>* "Huge strain on transportation"
      >As U.S. economic recovery has grown, average freight train
      >speeds are reported to have fallen 6.7 percent in the first half of
      >this year, and a shortage of truck drivers is restricting the
      >alternative choice of road transport. The cargo network last faced
      >major strains in 2002 when there was a 10-day lockout of West
      >Coast dock workers in dispute with their employers. This year,
      >the U.S. economy is expected to grow around 4.5 percent, the
      >fastest since 1999.
      >Jack Koraleski, a Union Pacific executive vice president, in a
      >letter to customers, has referred to "the huge demand and strain
      >on all forms of freight transportation" in the United States at
      >present. "We must take necessary steps to limit the volume on
      >our system if we are going to be able to restore our system
      >In fact, during the second quarter of 2004, the company handled
      >more wagon-loads than in any other quarter in its history.
      >Union Pacific is striving to hire new train-crew workers and to
      >add locomotives and railcars (wagons). The Omaha,
      >Nebraska-based company last month said second-quarter
      >profits lagged analysts' estimates because of delays. Its
      >average train speed has dropped 12 percent this year.
      >Union Pacific has announced it is limiting loadings and the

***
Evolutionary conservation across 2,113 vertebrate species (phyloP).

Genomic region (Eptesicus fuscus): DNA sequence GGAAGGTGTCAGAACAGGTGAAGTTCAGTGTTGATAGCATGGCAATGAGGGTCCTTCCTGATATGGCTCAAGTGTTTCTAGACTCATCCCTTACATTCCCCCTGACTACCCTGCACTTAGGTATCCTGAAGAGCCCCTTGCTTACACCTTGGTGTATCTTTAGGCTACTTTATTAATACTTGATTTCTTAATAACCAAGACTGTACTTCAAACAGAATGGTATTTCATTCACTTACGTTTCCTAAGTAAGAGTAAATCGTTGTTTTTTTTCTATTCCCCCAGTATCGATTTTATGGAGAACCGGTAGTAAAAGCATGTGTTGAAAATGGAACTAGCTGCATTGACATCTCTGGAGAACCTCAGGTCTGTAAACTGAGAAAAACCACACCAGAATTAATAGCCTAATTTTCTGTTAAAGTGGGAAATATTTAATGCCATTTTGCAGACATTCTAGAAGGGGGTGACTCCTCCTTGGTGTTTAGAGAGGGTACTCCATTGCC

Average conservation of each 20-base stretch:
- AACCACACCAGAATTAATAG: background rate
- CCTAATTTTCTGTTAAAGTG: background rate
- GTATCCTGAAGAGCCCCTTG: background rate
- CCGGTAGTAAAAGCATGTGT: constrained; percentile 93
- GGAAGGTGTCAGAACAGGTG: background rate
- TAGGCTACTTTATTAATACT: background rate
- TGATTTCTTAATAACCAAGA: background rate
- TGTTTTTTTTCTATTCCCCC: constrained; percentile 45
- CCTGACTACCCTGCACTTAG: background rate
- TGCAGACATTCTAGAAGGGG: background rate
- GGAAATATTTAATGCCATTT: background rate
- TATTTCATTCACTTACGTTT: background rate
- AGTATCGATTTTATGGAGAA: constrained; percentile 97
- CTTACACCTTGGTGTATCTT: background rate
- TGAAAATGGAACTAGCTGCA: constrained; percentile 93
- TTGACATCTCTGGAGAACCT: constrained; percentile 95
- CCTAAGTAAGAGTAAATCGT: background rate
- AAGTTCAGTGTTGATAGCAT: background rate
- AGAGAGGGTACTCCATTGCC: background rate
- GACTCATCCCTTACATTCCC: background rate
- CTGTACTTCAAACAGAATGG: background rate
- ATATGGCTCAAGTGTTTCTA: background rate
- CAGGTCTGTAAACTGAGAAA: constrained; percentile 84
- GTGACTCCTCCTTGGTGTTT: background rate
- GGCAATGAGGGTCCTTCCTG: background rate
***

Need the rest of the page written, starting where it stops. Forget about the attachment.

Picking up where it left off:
>number of railcars (wagons) in key corridors, including on the
      >West Coast between Seattle and Roseville, California; Los
      >Angeles and El Paso; Los Angeles and Salt Lake City � and in
      >the central corridor, through Iowa and Illinois.
      >The Burlington Northern Railroad, based in Fort Worth, Texas,
      >has also set limits on some eastbound international cargo from
      >Los Angeles to prevent congestion as Asian imports rise.
      >Commodities, including coal and grain, and other raw materials
      >such as chemical, are chiefly shipped by rail. About 60 percent of
      >all coal burned by U.S. utilities is delivered by rail.
      >But Arch Coal, the second-largest U.S. coal producer, recently
      >said rail delays and missed shipments had reduced its
      >second-quarter profit by almost 40%. A spokeswoman said the
      >company is experiencing delays on Union Pacific and CSX � the
      >number three rail freight carrier in the U.S., whose train speeds
      >have dropped 4.9 percent this year.
      >"We are paying very close attention," said Roger Nober,
      >chairman of the U.S. Surface Transportation Board, which
      >regulates railroads. "I want the carriers to be sure that they
      >articulate to their customers what plans they have in place to
      >meet the fall (autumn) peak. The ultimate problem is that I can't
      >make crews, locomotives or new track materialise out of
      >Nober said it can take at least a year for railroads to plan and
      >complete projects to add tracks. New workers can take six
      >months to be trained.
      >To complicate the situation further, U.S. railroad operators are
      >finding it difficult to buy additional locomotives to ease the
      >General Electric Company, among the biggest manufacturers of
      >rail traction, has sold out all 700 units being built this year,
      >spokesman Patrick Jarvis said. The company's
      >productiorailroads such as Union Pacific have bought new
      >General Motors Corporation, the other U.S. builder of rail
      >locomotives, has doubled production from last year and is using
      >all available capacity, a spokesman said.